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October 22, 2014

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Back and forth with ‘The Machine,’ a Korean table tennis master

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Steve Marcus

Jong Jin Lee, left, 73, gives a lesson to Sam Lee (not related), 64, at the Nevada Table Tennis Center, 4063 Renate Dr. (Chinatown Mall), Wednesday, June 25, 2014.

Nestled away in Chinatown, down a back alley amid entrances for Asian markets and a massage parlor, the Nevada Table Tennis Center isn’t a high-visibility place.

There is no storefront for the center, located near Spring Mountain and Wynn roads, just a miniature replica table hanging by the entrance and some hard-to-spot signs on the window.

Nevada Table Tennis Center

Jong Jin Lee, 73, returns a ball during a lesson at the Nevada Table Tennis Center, 4063 Renate Dr. (Chinatown Mall), Wednesday, June 25, 2014. Launch slideshow »

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• Tables used for recreational play start at about $500 each. The Olympic-style Killerspin tables used at the Nevada Table Tennis Center cost about $2,000 each.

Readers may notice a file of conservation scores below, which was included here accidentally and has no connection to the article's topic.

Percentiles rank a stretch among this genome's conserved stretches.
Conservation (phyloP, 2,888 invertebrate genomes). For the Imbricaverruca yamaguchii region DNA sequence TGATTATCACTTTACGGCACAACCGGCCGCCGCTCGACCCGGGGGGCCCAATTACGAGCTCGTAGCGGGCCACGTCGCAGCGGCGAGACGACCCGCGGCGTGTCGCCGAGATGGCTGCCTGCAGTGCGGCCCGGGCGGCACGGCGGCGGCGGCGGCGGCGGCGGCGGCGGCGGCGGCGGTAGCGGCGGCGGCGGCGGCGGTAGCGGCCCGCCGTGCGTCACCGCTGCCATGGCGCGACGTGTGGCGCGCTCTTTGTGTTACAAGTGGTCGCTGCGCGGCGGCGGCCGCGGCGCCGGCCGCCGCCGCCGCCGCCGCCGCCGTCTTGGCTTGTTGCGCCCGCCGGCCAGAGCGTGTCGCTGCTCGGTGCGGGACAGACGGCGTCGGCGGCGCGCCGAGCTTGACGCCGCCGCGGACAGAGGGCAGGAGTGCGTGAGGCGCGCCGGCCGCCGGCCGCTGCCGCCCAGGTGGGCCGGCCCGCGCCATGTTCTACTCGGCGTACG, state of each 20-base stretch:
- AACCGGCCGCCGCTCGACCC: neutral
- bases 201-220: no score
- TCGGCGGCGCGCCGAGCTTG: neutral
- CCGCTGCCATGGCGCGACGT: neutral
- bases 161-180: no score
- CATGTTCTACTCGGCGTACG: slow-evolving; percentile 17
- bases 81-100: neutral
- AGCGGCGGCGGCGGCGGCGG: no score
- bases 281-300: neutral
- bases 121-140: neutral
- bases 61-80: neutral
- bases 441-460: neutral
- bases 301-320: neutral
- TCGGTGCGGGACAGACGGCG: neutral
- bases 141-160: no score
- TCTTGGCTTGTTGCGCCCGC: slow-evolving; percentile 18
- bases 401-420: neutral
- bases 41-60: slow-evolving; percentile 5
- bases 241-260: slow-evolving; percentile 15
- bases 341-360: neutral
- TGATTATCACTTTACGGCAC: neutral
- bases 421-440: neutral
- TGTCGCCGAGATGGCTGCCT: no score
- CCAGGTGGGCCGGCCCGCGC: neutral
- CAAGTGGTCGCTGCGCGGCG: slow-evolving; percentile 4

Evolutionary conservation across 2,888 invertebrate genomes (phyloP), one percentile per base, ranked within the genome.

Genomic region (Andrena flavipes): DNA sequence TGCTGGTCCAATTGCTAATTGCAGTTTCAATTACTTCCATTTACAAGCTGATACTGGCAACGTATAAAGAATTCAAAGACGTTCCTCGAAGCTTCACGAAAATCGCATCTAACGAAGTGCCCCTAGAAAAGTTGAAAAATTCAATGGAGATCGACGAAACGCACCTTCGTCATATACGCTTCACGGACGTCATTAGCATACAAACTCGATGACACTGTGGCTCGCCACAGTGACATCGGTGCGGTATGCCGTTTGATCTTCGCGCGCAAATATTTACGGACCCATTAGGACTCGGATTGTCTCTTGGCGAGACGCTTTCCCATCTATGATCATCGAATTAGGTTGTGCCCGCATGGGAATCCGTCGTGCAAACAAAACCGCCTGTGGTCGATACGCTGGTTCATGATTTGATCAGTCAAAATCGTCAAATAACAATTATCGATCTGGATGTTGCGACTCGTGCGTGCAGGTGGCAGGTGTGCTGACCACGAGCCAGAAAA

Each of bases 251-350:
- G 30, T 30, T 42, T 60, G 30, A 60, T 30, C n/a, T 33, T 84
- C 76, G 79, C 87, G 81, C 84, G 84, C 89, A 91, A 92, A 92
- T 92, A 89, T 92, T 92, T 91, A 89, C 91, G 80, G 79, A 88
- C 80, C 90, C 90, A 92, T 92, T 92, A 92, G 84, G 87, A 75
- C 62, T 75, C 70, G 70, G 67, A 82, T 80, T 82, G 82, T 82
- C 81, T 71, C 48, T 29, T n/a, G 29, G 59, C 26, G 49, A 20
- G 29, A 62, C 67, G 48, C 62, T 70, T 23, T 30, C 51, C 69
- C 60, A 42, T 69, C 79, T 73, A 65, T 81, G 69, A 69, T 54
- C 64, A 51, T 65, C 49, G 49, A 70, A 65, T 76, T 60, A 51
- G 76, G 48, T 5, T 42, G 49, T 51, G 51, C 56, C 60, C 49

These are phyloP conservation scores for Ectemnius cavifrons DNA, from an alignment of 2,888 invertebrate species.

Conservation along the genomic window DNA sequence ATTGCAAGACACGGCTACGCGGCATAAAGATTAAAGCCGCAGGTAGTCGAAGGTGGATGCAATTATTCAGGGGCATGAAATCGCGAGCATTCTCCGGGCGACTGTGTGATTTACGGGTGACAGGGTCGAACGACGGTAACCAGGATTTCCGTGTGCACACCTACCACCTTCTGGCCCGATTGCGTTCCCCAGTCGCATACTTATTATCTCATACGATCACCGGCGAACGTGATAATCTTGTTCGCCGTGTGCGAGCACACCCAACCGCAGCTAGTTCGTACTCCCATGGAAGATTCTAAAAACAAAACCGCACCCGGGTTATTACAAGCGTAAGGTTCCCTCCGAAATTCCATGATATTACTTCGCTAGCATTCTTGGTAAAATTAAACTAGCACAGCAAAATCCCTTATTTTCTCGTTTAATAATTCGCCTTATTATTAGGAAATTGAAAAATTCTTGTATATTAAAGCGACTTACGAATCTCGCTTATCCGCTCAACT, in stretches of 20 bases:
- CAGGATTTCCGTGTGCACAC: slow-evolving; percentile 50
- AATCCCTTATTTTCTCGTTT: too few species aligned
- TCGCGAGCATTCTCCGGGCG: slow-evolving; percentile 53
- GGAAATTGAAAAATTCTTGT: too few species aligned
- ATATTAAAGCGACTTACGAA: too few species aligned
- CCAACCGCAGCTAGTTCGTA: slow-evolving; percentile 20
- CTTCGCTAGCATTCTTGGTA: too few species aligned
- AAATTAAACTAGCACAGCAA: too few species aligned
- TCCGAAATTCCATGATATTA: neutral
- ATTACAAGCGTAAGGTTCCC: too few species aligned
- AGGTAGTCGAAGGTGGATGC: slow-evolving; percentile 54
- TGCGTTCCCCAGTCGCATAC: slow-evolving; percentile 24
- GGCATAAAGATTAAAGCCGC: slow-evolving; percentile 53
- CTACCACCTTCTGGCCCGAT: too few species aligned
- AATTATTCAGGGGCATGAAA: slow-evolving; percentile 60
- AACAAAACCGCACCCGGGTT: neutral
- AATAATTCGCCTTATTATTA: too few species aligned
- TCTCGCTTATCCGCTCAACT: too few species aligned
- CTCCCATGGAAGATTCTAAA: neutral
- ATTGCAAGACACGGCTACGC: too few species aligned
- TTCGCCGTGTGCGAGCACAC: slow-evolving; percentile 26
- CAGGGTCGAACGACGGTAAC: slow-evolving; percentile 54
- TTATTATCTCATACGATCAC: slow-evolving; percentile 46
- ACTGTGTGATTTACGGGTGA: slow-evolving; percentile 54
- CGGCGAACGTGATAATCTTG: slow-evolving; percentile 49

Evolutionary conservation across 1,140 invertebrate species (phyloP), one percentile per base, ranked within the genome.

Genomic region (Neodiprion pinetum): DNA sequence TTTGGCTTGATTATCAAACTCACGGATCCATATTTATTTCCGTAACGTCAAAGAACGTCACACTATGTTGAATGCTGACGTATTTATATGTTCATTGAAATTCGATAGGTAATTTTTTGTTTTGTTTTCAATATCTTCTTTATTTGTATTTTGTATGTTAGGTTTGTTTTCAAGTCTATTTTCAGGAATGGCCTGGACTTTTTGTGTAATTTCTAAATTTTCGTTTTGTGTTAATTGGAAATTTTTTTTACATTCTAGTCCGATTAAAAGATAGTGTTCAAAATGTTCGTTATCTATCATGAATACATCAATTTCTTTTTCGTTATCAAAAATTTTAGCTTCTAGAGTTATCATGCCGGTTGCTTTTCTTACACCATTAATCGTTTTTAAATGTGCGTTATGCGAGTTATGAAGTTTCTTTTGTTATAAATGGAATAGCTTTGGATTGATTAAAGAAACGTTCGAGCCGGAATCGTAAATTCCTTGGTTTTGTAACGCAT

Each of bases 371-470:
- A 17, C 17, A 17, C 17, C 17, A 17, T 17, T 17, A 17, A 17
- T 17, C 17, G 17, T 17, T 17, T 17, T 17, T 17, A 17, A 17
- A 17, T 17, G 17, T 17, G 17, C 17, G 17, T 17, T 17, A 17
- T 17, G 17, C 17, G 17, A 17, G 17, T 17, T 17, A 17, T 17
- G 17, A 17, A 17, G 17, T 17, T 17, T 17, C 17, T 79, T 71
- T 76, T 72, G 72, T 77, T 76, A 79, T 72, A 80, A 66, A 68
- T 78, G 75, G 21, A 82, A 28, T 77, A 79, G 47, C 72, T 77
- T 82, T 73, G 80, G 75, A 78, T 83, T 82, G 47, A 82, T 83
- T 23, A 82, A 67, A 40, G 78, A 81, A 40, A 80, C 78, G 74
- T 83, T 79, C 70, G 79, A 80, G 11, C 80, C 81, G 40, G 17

•A 144-pack of balls costs $8.20 on Amazon.com. Higher-quality balls with better bounce and durability cost $5 for three balls.

• A four-player set of paddles can cost as little as $30. But higher-quality paddles with better hand grips and thicker rubber padding for more speed and spin control run $300 to $500.

Where to play

• Nevada Table Tennis Center

4069 Renate Drive, Las Vegas

Hours: 10 a.m.-10 p.m. daily

Cost: $5 daily; $40 for a monthly membership.

• Las Vegas Table Tennis Center

3060 S. Highland Drive, Las Vegas

Hours: 2-10 p.m. daily

Cost: $5 a day for local members, $8 for local nonmembers, $10 for out-of-state players; $20 annual membership fee.

Local man’s invention has far-reaching appeal

For Nevada Table Tennis Center patron Joe Bulatao, picking pingpong balls off the floor during practice was tedious and energy burning. So he created a ball retriever — MyPingpongBuddy — that quickly gathers hundreds of balls.